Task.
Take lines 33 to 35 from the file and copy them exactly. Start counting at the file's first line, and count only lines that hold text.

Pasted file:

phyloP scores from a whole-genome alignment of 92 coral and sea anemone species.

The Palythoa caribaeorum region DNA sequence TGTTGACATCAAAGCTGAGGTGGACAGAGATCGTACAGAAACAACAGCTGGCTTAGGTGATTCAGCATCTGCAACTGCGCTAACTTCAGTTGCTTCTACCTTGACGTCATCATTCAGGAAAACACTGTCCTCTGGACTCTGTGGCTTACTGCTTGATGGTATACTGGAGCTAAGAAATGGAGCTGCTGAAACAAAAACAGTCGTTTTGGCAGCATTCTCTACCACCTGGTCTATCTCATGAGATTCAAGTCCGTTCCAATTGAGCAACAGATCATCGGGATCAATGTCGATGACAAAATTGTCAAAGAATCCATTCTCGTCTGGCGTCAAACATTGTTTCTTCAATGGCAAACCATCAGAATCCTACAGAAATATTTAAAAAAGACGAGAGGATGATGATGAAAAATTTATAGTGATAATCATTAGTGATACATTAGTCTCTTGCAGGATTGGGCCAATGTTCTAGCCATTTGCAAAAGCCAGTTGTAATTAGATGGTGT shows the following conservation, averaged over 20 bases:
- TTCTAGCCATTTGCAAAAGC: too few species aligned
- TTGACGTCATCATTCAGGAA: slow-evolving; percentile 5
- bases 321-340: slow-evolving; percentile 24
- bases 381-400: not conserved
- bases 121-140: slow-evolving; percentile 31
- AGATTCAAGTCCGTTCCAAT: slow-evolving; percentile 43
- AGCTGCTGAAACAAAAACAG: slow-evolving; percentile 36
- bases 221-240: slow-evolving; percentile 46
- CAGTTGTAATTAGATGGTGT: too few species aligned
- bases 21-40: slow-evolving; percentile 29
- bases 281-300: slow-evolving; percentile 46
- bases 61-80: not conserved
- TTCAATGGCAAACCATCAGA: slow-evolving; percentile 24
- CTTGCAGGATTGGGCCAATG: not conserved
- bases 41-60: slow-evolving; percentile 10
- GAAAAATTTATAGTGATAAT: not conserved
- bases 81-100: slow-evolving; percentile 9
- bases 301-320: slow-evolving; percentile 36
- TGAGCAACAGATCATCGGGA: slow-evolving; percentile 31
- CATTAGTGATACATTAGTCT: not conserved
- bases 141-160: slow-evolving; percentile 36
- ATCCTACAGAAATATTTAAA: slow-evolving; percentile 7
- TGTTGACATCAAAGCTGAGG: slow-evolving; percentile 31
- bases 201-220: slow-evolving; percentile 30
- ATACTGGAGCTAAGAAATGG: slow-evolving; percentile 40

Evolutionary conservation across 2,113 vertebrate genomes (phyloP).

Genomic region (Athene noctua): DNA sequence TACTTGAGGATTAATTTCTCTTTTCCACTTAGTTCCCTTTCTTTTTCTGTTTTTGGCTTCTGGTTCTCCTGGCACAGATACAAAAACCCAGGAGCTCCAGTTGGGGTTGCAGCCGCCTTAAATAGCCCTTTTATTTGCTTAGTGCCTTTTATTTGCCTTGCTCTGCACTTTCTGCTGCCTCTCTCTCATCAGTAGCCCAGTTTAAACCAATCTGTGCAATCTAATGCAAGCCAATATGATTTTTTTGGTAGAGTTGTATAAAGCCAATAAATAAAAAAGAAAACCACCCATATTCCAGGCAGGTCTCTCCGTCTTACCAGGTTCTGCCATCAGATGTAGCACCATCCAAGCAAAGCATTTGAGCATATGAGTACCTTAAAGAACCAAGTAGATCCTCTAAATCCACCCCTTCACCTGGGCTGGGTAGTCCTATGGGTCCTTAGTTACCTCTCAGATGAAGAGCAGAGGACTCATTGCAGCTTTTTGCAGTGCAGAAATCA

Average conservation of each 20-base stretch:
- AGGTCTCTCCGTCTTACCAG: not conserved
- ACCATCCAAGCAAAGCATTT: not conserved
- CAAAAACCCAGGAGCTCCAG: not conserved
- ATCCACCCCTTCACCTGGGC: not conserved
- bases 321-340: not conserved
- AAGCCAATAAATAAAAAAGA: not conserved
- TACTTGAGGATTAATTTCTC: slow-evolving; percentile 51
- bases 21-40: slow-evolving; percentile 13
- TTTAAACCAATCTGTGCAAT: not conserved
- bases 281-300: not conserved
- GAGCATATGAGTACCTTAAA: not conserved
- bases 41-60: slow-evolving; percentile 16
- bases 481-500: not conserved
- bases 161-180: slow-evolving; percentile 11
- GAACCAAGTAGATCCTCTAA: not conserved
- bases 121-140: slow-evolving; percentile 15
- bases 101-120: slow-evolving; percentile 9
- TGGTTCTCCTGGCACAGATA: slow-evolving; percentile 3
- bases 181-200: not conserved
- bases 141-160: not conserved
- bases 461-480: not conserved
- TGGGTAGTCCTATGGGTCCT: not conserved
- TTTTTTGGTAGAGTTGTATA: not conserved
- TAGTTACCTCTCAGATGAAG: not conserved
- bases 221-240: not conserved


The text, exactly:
- CAAAAACCCAGGAGCTCCAG: not conserved
- ATCCACCCCTTCACCTGGGC: not conserved
- bases 321-340: not conserved